IPBES reports on massive species extinction - humans eradicate nature from earth
Nature is not feeling well and this should know gradually everyone by now. The new report of the "Intergovernmental Science-Policy Platform on Biological Diversity and Ecosystem Services" (IPBES) could not be more frightening. The current massive loss of biodiversity poses an acute threat to human livelihoods. In the last 500 million years, life on Earth has been almost wiped out five times. The causes were phenomena such as climate change, an extreme ice age, volcanic eruptions and the meteorite that hit the Gulf of Mexico 65 million years ago, eradicating dinosaurs and a number of other species. These events are referred to as the five major mass deaths, and there is every indication that a sixth massive extinction is imminent now. The sadest fact: It is caused by humans.
"Climate change is not the most important precursor of biodiversity loss if one compares it with the changes brought about since 1970 by the impact on land and sea use, as well as the impacts of extraction, but we clearly see how climate change is becoming more relevant in recent years and how it will be from now until 2030", says Sandra Díaz, who is an Argentinean scientist and ecologist at the National University of Córdoba, and main author of the Global Assessment Report on Biodiversity and Ecosystem Services report alongside Josef Settele from the Helmholtz Centre for Environmental Research (UFZ) in Halle and Brazilian anthropologist Eduardo Brondízio.
Species extinction is more than just an environmental issue
In the report you find facts like: Of the estimated eight million animal and plant species worldwide, around one million are threatened with extinction. The extent of species extinction has never been greater in the history of mankind than today - and the extinction rate continues to rise. Three-quarters of the natural areas on the continents, and two-thirds in the oceans have already been significantly changed by humans - tendency rising.
Plastic waste pollution has increased tenfold since 1980, and, according to the report, vast quantities of heavy metals, toxins and other waste materials from factories are discharged into water.
The frequency and intensity of extreme weather events, such as hurricanes and cyclones as well as forest fires, floods and droughts have increased in the last 50 years. The average sea level increased between 16 and 21 centimeters since 1900, at a rate of three millimeters per year in the last 20 years.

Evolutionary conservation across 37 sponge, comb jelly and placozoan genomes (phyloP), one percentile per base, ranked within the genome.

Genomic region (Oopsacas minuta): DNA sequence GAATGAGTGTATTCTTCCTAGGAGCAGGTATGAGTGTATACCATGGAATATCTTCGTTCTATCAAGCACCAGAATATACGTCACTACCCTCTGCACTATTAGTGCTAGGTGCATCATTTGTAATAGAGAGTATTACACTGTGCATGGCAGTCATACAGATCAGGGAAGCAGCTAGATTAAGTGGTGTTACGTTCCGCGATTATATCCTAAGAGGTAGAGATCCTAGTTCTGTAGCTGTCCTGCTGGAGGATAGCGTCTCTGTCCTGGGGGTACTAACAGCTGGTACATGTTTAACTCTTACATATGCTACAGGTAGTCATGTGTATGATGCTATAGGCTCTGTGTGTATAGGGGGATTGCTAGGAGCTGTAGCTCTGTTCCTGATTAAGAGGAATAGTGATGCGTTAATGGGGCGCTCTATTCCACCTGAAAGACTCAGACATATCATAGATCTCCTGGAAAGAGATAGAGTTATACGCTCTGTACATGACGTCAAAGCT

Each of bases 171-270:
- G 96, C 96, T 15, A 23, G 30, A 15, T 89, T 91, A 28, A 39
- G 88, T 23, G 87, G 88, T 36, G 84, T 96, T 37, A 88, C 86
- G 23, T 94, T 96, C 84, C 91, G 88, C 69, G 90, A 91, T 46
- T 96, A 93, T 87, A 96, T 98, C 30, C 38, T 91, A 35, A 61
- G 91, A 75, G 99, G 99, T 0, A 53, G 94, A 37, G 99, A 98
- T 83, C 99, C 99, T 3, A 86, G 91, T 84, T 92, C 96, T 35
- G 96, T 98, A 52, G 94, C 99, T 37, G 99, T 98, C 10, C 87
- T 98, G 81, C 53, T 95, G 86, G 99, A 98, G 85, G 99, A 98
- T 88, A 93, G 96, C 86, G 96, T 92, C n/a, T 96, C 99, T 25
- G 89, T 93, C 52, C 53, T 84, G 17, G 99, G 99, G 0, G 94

The loss of biodiversity is not just an environmental issue, but also influences development, the economy, political stability and social aspects such as refugee flows. The authors of the report say that it is not yet too late for countermeasures, "but only if we start immediately at all local to global levels". Fundamental changes in technology, economy and society, including paradigms, goals and values, are needed.
In most rural habitats, the number of naturally occurring species has dwindled by at least 20 percent, mostly since 1900, according to another of the report's key messages. More than 40 percent of amphibian species, almost 33 percent of reef-forming corals and more than a third of all marine mammal species are threatened. 47 percent of terrestrial mammals are threatened, and 23 percent of the birds at risk of extinction may already have changed their distribution.
The diversity of farm animals is also dwindling: more than 9 percent of the domesticated mammal breeds used as meat suppliers or work animals will be extinct by 2016.
Only 2 degrees of increasing temperature mean 5 percent of global extinction
If there is an increase of 2 degrees Celsius in the global temperature, 5 percent of the world’s species would be at risk of extinction, and this percentage would reach 16 percent in a scenario of a 4.3-degrees Celsius warming. Following the current trend of greenhouse gas emissions, climate models predict between 3.2 and 5.9 degrees Celsius warming above pre-industrial levels by the year 2100, if the Paris Agreement will be ignored furthermore.
According to IPBES, Coral reefs are particularly vulnerable and they are expected to reduce in size to 10-30 percent of current sizes with a 1.5-degree warming.
Similar to the Intergovernmental Panel on Climate Change (IPCC) reports, this paper intends to create an internationally accepted level on the situation and possible solutions. Participating researchers hope to give a new impetus to species protection and to initiate a change towards sustainable development.